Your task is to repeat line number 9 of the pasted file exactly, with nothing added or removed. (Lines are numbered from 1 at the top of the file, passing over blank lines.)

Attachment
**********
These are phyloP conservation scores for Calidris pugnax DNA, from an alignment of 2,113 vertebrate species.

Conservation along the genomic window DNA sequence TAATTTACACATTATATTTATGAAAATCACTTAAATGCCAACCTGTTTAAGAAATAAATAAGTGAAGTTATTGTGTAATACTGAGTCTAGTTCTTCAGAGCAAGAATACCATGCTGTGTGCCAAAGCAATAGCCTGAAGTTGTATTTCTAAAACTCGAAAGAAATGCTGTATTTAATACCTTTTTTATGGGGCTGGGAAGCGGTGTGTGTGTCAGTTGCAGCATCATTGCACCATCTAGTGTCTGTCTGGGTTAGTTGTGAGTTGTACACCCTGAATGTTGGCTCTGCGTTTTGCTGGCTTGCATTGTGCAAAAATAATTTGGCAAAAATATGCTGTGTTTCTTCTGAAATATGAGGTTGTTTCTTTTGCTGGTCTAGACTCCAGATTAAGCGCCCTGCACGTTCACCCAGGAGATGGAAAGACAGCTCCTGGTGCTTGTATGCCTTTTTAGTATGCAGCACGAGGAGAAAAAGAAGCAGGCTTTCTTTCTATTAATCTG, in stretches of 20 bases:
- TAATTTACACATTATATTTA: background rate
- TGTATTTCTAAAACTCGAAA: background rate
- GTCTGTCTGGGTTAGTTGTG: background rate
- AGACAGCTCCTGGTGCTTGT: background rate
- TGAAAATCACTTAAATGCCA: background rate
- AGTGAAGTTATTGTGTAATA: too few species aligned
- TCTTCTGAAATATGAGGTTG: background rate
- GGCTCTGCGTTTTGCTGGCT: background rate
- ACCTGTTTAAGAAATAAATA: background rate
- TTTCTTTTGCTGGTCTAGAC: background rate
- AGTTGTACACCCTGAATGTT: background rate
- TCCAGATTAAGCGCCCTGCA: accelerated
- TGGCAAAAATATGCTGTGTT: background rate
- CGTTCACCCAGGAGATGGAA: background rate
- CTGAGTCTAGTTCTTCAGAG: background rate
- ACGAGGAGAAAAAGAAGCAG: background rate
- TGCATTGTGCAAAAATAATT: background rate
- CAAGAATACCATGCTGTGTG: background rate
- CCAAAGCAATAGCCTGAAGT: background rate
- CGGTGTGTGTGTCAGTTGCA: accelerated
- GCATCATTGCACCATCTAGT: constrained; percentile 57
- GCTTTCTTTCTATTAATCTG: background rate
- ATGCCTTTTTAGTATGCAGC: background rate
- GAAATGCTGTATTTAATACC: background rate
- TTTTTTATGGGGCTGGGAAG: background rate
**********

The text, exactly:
- TCTTCTGAAATATGAGGTTG: background rate